At this special meeting, the only subject discussed was the securing of the position of the school of nursing by assuring it can meet the demands of modern nursing and modern nursing schools. For this, the Endowment Fund will be a necessity.
Announcement of deaths of three (3) alumnae accompanied by brief In Memoriam tributes by their classmates. Also included is the death of a member of the senior class of 1922 who died a few months before graduation.
[Article 21:2] Echoes of the World War from the Veteran's Bureau and the "Peace Conference". — May 1922
Creator: Allen, Katherine Devine ; Dumbell, Kate
The first section deals with the services of the Veterans' Bureau to disabled ex-service men, as well as with the organization of nursing in the Bureau and its need for more nurses for dispensary work. The second section From the "Peace Conference" gives a detailed account of a recent conference on the limitation of armaments of the nations.
[Article 21:2] Editorials (1) Our New Contributors. (2) The Social Service Department. (3) Ruth Adamson, 1902, LeMoyne Phares, 1903. (4)"The Evolution of Modern Medicine." (5)Communications to Endowment Fund Committee. — May 1922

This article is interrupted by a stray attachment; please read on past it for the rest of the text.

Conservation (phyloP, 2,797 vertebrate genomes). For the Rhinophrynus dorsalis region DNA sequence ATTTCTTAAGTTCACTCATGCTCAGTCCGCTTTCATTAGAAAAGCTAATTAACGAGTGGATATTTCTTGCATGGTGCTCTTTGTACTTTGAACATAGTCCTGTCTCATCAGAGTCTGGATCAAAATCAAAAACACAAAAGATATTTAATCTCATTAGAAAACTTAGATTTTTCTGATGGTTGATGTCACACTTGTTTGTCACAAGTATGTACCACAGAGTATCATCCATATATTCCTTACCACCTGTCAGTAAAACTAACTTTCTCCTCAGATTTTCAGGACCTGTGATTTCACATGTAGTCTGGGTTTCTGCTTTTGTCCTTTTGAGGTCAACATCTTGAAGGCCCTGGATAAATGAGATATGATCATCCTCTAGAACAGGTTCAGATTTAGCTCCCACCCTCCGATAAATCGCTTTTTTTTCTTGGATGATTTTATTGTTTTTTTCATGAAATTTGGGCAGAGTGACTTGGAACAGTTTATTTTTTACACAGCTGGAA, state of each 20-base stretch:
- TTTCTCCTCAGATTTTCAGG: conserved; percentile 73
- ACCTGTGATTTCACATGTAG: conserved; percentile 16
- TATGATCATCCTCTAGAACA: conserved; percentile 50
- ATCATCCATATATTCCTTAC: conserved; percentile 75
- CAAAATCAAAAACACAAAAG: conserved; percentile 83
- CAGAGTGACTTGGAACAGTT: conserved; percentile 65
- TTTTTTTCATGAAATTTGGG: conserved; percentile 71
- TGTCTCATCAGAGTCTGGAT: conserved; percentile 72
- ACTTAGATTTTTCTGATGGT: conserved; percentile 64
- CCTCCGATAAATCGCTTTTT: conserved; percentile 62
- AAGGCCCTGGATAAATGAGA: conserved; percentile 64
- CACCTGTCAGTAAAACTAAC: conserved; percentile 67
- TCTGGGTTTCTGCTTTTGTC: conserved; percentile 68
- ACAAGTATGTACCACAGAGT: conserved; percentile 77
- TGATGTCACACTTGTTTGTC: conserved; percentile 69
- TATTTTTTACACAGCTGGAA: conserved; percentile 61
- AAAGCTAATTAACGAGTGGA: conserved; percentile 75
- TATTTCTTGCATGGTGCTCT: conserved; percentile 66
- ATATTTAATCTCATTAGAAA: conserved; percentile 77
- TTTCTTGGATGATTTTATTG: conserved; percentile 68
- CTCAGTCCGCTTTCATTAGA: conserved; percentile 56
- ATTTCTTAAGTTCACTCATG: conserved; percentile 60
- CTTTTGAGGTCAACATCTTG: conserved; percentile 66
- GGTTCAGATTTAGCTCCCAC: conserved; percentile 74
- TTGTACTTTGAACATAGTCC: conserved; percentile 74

Creator: Cullen, Mary Bartlett Dixon ; Bean, Mary Cloud, 1868-1953
(1) New articles by students are included in this issue. (2) As an introduction to an article in this issue, this editorial writes of the development and activities of the Social Service Department at JHH. (3) In Memoriam tributes to two recently deceased alumnae. (4)Comments on recently published series of lectures by Sir William Osler on the development of modern medicine. (5) Brief announcemnt of where to send communications to the Endowment Fund Committee.
Creator: Parrott, Emma Osborn Cleaver ; Lowe, Emma Wood ; Sanders, Alice M. Hillman